Archive

Go to:

October 2017
SMTWTFS
1234567
891011121314
15161718192021
22232425262728
293031
< Sep Nov >
Leaguer Email Subscription

You are not currently subscribed. Click Subscribe below to receive the Leaguer email.

NCUA May Return to 18-Month Exam Cycle
Tuesday, November 24, 2015 6:45 AM

National Credit Union Administration Chair Debbie Matz, during open board meeting discussion of the agency's 2016-2017 annual performance plan, indicated that the federal regulator may return to an 18-month examination cycle in the future.

The elongated schedule would be allowed only for well-performing credit unions. Matz noted that even a one-year delay would allow some of the agency's regulatory relief programs to take effect, and would give the agency time to make necessary technology upgrades. But the change would not be coming in 2016.

The NCUA had previously adopted a one-year exam cycle in response to the country's economic upheaval caused by the mortgage market meltdown that started in earnest in 2007. 

CUNA President/CEO Jim Nussle said, "We were very pleased to hear Chairman Matz say what we have been urging in meetings and our comment letter: that the agency should use efficiencies and analytics to reduce the examination frequency for well-managed credit unions."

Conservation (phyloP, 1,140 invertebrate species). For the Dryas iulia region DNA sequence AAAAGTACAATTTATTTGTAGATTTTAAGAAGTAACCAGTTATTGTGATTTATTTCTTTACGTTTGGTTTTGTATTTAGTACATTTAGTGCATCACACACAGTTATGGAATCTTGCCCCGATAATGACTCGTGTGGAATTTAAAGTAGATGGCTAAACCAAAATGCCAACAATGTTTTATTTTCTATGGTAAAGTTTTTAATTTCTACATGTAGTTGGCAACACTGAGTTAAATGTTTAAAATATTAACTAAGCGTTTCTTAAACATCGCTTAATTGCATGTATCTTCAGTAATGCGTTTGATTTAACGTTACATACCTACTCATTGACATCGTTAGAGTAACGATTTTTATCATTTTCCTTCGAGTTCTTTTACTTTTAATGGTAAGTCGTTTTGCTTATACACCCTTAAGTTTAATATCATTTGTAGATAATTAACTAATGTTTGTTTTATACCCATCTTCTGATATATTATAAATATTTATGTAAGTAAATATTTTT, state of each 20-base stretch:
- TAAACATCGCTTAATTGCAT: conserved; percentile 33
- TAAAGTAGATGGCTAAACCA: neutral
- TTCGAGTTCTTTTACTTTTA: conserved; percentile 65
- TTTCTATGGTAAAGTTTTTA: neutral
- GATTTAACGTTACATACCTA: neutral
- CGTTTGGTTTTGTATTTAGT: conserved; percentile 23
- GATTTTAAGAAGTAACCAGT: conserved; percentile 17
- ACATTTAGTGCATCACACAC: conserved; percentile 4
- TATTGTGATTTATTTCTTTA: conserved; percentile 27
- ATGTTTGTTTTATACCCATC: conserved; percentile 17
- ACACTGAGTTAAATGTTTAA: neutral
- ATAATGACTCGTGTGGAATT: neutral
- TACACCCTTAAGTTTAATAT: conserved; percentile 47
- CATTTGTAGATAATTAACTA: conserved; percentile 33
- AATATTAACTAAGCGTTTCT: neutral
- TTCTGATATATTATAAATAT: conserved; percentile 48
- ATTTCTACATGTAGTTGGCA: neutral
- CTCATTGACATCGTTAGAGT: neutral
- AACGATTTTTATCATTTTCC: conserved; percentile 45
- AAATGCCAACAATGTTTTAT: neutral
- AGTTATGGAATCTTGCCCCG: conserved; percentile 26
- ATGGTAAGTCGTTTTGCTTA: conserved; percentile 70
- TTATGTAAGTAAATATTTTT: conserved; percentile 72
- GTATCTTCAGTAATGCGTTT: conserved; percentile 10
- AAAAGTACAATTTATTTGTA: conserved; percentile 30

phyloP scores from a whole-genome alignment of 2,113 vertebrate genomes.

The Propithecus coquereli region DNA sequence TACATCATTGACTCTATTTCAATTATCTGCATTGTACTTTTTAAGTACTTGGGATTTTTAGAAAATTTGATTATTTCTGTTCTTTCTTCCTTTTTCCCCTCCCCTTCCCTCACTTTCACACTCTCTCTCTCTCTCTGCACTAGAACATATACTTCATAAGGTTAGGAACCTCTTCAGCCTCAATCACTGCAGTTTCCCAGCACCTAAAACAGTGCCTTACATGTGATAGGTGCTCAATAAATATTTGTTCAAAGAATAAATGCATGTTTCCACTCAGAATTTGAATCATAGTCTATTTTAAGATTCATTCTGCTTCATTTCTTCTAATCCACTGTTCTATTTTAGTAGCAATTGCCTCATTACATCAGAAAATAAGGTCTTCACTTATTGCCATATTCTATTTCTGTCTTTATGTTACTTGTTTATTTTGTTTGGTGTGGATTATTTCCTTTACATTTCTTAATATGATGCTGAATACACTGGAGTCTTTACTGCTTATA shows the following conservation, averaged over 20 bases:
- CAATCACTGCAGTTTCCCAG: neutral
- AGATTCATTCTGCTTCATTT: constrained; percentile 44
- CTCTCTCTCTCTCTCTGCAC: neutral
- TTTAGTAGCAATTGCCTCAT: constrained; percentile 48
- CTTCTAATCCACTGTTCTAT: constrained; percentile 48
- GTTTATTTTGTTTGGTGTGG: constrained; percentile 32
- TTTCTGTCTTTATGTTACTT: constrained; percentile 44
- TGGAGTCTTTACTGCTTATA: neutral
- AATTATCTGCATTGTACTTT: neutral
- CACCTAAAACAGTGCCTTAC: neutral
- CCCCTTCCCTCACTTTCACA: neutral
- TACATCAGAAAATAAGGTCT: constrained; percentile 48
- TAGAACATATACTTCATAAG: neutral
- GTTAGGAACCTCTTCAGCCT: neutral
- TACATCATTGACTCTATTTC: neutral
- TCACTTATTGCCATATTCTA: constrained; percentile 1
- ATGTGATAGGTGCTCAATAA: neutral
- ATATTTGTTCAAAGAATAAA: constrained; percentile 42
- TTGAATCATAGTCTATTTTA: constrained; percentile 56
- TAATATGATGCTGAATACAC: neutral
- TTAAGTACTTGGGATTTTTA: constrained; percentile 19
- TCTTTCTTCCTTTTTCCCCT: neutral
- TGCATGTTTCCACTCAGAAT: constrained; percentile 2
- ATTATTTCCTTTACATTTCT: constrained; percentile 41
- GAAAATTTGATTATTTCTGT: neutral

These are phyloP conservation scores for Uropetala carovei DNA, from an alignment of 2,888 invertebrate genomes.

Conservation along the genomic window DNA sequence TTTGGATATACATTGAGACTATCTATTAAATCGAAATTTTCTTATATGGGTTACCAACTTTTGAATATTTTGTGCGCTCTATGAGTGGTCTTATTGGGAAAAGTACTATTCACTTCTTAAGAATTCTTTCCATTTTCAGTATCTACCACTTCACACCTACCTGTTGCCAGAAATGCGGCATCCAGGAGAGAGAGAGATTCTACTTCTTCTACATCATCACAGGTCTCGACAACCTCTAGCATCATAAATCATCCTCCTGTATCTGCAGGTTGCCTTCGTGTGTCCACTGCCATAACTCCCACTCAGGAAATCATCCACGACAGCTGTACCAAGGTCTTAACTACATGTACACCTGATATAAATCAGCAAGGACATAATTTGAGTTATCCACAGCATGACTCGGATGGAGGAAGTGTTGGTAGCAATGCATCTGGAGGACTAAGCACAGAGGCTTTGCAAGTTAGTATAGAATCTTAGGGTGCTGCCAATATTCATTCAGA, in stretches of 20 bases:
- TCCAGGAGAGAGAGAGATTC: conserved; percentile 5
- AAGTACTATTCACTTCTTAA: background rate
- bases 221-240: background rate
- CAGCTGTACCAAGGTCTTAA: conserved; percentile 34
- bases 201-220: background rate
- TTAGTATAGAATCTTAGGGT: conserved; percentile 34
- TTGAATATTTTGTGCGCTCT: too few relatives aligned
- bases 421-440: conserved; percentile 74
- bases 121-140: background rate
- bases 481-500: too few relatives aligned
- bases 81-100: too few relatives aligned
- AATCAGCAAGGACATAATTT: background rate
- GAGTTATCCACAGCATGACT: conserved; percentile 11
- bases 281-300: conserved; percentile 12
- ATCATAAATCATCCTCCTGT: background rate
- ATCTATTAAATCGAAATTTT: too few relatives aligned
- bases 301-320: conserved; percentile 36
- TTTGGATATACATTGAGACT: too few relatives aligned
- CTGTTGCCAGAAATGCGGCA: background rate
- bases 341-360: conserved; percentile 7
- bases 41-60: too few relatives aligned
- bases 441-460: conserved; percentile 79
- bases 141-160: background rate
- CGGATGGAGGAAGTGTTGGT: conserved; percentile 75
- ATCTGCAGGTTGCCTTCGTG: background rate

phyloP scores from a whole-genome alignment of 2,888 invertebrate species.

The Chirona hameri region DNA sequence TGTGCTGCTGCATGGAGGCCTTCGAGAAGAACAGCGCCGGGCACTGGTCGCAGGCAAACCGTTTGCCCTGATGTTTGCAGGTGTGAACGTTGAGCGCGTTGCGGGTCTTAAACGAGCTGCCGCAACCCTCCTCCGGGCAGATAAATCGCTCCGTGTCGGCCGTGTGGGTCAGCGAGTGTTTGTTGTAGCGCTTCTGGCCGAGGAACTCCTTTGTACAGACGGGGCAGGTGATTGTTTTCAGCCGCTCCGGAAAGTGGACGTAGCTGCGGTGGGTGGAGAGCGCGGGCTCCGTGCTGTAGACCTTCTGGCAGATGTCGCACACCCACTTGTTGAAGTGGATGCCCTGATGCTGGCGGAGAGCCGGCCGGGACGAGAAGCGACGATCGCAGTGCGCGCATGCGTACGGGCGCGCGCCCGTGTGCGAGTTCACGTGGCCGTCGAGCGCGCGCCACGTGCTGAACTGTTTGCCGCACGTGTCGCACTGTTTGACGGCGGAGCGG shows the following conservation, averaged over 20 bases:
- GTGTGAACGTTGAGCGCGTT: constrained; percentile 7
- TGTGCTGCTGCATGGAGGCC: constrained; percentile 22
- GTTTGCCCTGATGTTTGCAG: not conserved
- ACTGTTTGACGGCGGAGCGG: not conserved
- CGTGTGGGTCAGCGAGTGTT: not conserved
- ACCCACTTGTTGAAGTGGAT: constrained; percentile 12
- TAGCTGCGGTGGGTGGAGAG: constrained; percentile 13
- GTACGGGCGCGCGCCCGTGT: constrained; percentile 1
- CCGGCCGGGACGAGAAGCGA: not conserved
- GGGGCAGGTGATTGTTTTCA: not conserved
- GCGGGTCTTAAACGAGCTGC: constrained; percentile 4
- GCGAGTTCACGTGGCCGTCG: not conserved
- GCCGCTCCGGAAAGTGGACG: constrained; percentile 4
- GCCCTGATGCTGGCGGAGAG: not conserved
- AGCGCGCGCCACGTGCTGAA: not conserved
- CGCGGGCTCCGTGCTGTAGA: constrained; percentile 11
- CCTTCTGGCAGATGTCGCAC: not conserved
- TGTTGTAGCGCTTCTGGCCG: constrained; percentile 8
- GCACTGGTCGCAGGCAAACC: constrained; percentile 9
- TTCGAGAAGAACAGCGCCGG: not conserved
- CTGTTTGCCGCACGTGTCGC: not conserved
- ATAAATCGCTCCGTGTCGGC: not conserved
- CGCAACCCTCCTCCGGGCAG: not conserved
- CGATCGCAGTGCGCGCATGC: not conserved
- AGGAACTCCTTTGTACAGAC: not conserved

The NCUA's two-year performance plan, adopted by the board, designates the following performance goals as priorities:

  • Implement a robust supervision framework for finalized financial reform regulations, including interest rate risk, liquidity and contingency funding plans, derivative authority, and capital planning and stress testing;
  • Issue industry guidance related to emerging cybersecurity risks and related threats;
  • Monitor issues or trends in consumer complaints to develop and promote financial literacy education and consumer protection programs;
  • Develop and communicate guidance to credit unions to explain regulatory changes and best practices;
  • Increase women and minority representation at all levels at NCUA, particularly within the management ranks; and
  • Strengthen security programs and security-related communications.